Bob Coe likes to say that he fell into adoption through the backdoor.
It was 1975, and Bob was a recent college graduate returning to his home town. Looking for a way to connect with his community, he decided to volunteer with Big Brothers, Big Sisters.
Bob worked with a few boys before meeting one teen whose home life was difficult. Bob got to know the boy’s mother, and she asked if Bob would consider having the boy move in with him.
At the time, Bob was dating a social worker. She gave Bob a valuable piece of advice: Get licensed!
Bob was approved to become a foster parent to the boy, who lived with him until he left for college. Facing the prospect of life without a child, Bob decided to pursue adoption from foster care.
“I liked being a parent—and I wanted to do it again. But that was decades ago. And as a single young man, getting an agency to take me seriously was like breaking into the bank. I had to work hard to get anybody’s attention,” Bob says.
His hard work paid off. Bob got their attention, and over the last 40 years, he has adopted five more children, who now range in age from 22 to 50.
“Each child made me a better parent”
Four of the six children who joined Bob’s family had spent time in foster care. A fifth son came to live with him after his single mother died.
Some of the children came to Bob with greater needs or having experienced greater trauma. Bob adopted one 15-year-old who had lived in 14 foster homes and two mental health facilities. Raising him reinforced something that Bob had initially learned in training: the importance of supporting children as they work through developmental issues.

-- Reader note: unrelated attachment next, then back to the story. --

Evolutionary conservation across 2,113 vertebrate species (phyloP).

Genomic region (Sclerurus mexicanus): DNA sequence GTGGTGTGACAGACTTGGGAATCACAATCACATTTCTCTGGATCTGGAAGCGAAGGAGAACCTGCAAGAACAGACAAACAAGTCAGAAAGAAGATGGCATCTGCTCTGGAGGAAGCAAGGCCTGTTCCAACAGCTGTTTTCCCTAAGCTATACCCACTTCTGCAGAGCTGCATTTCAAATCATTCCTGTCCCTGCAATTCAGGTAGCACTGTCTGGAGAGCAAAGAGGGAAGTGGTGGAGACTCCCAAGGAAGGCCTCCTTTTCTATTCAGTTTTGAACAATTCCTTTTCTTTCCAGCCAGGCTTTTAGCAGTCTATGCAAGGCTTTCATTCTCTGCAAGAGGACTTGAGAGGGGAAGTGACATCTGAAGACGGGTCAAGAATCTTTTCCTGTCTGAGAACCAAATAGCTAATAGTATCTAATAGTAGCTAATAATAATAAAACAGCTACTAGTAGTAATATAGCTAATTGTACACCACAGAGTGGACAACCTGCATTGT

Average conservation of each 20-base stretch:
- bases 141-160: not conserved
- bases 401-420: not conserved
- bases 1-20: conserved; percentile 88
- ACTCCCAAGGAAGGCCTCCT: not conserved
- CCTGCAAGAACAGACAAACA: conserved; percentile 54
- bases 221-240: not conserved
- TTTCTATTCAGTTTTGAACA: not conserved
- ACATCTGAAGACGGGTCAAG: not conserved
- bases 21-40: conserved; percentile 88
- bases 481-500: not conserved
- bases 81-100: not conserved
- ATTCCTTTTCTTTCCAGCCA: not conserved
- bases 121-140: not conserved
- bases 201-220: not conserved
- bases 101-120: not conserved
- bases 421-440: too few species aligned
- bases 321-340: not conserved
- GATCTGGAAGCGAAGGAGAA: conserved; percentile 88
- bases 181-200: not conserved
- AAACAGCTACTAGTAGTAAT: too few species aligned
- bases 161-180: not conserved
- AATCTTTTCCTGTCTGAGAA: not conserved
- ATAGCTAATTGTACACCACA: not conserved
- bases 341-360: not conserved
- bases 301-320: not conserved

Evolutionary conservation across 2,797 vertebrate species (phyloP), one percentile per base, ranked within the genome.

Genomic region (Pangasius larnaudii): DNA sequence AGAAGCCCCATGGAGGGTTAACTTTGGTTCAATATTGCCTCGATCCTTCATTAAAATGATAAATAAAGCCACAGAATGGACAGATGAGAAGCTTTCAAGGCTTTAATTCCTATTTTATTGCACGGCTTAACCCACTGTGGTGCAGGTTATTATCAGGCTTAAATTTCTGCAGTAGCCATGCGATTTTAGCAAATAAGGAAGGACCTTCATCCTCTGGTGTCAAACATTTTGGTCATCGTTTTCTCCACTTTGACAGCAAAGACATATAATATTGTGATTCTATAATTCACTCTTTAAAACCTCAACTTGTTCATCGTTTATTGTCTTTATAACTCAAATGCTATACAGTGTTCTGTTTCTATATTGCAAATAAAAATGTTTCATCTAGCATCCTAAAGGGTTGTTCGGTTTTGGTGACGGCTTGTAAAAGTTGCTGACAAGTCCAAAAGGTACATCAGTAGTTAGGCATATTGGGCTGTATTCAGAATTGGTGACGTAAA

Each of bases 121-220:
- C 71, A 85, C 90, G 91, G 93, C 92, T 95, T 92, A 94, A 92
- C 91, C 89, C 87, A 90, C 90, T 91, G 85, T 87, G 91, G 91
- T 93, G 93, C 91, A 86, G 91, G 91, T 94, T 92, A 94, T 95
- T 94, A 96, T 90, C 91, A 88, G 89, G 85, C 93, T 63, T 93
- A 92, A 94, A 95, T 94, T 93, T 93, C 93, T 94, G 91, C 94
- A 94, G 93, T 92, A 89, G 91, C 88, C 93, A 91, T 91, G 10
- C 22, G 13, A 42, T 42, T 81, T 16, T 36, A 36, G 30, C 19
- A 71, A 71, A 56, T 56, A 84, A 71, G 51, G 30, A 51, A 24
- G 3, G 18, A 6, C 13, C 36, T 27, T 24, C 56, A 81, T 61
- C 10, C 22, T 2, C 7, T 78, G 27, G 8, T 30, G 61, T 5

“When a 15-year-old is acting like a 6-year-old, there’s a reason for it. You need to be patient as they go back through it.”
From another boy, he learned about grief. When he was 16 years old, the second son Bob adopted was killed in a bicycle accident.
“I never grieved anything in my life like I did losing Mike. It’s been 20 years, and I still tear up thinking about it. But some of the things I learned from the grief of losing a son enabled me to be a better parent to kids who are dealing with their own grief issues.”
“Older kids are their own kind of wonderful”
All of the children Bob adopted were between 5 and 15 years old when they joined his family. He says that he is a huge advocate of adopting older children and teens because, in his experience, there are fewer surprises and their progress is visible.
“Of course, change happens in fits and starts. But overall, it’s positive from the beginning. And every year you can look back on the one before and say ‘wow,’ look how far they’ve come.”
Room for more?
Today Bob’s two youngest sons are wrapping up junior college and getting ready to move out of the house. Bob has been spending time on AdoptUSKids, looking at the photolisting and considering adopting again.
“I’m going to be empty-nesting it soon, and I’m not 100 percent sure that I’m done adopting yet. I’d like to think that the more times you do it, the better you get. Which offsets the fact that your energy level goes down between when you are 20 and when you are 60!”